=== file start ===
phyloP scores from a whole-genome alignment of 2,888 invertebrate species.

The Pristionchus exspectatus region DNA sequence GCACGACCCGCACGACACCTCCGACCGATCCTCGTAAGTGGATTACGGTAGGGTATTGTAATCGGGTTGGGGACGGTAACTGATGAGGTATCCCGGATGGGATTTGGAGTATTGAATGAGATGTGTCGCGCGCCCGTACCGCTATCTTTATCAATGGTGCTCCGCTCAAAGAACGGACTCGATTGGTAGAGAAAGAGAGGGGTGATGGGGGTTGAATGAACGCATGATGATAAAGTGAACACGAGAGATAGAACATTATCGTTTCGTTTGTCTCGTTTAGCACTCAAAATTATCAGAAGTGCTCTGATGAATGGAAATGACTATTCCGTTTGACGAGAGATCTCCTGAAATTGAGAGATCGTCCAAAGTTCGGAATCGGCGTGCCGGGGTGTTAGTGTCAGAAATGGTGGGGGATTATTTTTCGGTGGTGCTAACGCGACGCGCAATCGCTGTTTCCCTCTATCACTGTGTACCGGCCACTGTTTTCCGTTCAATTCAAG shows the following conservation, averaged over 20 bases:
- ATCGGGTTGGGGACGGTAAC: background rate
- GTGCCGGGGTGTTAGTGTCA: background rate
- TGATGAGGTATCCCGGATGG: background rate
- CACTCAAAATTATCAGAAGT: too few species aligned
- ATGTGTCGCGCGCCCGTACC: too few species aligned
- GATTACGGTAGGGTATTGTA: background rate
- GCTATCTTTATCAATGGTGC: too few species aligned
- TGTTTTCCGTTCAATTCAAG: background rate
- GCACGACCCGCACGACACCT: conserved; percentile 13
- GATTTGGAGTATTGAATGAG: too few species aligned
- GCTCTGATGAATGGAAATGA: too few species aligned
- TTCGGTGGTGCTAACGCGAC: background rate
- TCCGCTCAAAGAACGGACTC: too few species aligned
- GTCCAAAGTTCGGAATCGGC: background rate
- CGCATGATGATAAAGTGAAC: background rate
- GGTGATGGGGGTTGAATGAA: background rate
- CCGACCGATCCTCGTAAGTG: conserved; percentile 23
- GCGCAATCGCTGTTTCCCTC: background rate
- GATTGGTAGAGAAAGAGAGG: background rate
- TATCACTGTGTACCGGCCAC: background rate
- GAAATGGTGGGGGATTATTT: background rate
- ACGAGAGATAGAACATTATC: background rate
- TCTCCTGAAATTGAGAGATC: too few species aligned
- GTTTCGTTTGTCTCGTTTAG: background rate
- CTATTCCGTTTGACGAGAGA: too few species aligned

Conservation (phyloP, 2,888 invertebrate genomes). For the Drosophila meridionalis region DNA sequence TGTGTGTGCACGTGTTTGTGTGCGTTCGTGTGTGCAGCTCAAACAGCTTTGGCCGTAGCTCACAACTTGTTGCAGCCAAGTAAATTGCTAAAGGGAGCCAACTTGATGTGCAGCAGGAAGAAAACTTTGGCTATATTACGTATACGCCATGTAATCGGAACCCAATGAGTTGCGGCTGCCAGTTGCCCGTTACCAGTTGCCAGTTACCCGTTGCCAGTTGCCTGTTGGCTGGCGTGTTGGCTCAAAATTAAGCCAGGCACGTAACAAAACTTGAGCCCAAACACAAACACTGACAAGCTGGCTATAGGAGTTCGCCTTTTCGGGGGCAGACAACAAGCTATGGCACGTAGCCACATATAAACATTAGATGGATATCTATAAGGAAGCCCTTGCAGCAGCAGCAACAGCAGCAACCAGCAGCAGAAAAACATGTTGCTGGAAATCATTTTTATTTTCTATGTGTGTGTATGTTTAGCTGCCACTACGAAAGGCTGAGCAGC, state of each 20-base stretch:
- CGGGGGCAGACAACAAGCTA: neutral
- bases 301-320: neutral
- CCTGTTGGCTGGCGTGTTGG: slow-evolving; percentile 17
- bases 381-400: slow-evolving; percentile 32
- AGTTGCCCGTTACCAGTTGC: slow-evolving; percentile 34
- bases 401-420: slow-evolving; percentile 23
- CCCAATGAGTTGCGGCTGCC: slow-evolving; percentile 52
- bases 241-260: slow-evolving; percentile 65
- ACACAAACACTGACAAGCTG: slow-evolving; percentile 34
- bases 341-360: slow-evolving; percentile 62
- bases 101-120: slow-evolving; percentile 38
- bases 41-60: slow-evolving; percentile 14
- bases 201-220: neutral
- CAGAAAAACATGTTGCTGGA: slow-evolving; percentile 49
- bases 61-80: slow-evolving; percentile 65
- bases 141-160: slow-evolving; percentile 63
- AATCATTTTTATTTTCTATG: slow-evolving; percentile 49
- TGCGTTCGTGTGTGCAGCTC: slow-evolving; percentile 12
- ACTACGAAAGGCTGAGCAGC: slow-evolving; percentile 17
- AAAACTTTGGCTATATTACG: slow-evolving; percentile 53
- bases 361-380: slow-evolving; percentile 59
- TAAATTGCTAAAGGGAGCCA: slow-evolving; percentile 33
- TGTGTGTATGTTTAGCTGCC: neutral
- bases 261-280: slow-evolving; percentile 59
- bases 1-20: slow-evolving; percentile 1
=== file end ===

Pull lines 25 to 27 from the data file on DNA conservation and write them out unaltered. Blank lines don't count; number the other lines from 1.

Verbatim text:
- TCTCCTGAAATTGAGAGATC: too few species aligned
- GTTTCGTTTGTCTCGTTTAG: background rate
- CTATTCCGTTTGACGAGAGA: too few species aligned